Map showing the proposed
Tennessee, Alabama and Georgia Railroad.
In June of 1796 Tennessee became the 16th state to be admitted to the United States, and was the first state to be created from U.S. federal territory. Previously a part of North Carolina, the land was given to the U.S. government in 1790 and was reorganized as the Southwest Territory. The state is now home to several large cities, including Nashville, Memphis, and Chattanooga.
Jackson, Tennessee was established in the 1800's as a railroad junction town. Important railroad repair shops were built there.
The Mobile & Ohio Railroad eventually reached Jackson in 1858. This key transportation line suffered greatly during the American Civil War due to constant sabotage. In the years following the war, Jackson maintained as an agricultural center with important railroad yards and railroad connections.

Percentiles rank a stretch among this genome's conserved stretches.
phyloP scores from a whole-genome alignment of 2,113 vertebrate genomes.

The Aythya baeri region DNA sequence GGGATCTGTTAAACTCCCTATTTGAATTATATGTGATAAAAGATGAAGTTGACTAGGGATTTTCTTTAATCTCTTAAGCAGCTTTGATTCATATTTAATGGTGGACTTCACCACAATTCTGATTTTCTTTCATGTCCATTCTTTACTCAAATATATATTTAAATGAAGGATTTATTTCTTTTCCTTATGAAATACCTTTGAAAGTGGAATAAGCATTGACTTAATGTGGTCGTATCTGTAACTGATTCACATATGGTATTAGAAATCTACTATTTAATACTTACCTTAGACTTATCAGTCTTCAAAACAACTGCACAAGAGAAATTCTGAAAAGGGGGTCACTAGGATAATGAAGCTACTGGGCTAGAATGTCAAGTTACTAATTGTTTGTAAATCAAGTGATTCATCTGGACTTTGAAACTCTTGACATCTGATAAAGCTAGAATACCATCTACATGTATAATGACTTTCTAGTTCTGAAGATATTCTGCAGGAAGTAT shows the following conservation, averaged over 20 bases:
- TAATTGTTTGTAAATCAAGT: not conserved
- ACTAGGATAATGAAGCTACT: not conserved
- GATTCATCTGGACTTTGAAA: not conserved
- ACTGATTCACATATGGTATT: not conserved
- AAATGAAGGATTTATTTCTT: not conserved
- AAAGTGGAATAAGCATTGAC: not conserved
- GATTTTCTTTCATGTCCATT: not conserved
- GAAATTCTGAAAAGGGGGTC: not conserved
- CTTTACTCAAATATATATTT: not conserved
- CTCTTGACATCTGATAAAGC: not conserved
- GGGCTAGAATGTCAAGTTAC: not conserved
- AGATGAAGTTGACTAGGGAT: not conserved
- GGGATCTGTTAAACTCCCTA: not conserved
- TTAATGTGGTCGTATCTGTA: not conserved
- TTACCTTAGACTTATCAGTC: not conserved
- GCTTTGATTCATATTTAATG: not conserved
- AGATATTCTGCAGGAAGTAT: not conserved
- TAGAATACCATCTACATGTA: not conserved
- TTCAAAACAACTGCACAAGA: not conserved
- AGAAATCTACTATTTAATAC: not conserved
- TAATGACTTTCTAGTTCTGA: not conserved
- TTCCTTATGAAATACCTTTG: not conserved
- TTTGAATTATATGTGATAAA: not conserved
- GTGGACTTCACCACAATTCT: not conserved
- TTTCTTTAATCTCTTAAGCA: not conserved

Alabama ratified its new constitution in February of 1868 and was readmitted to the Union.
Alabama's oldest city is Mobile, which was founded in 1702 by French colonists. Alabama became a state in 1819. The early economy there centered around shipbuilding in the navigable port regions and agriculture in its inner regions.
In 1881, the International Cotton Exposition was held in Atlanta, Georgia. The “World’s Fair” detailed the many efforts that had been made in rebuilding the city since wartime, and exhibited the advancements made in agriculture during the last few years.
The fair was conveniently accessed by way of a short 2.5 mile extension of the Western & Atlantic Railway from its Atlanta terminal.
This map of the southern United States was published in 1893 by G.W. & C.B. Colton & Co. It shows drainage, cities, towns, and railroads with relation to consolidation, and connections to other lines in the south.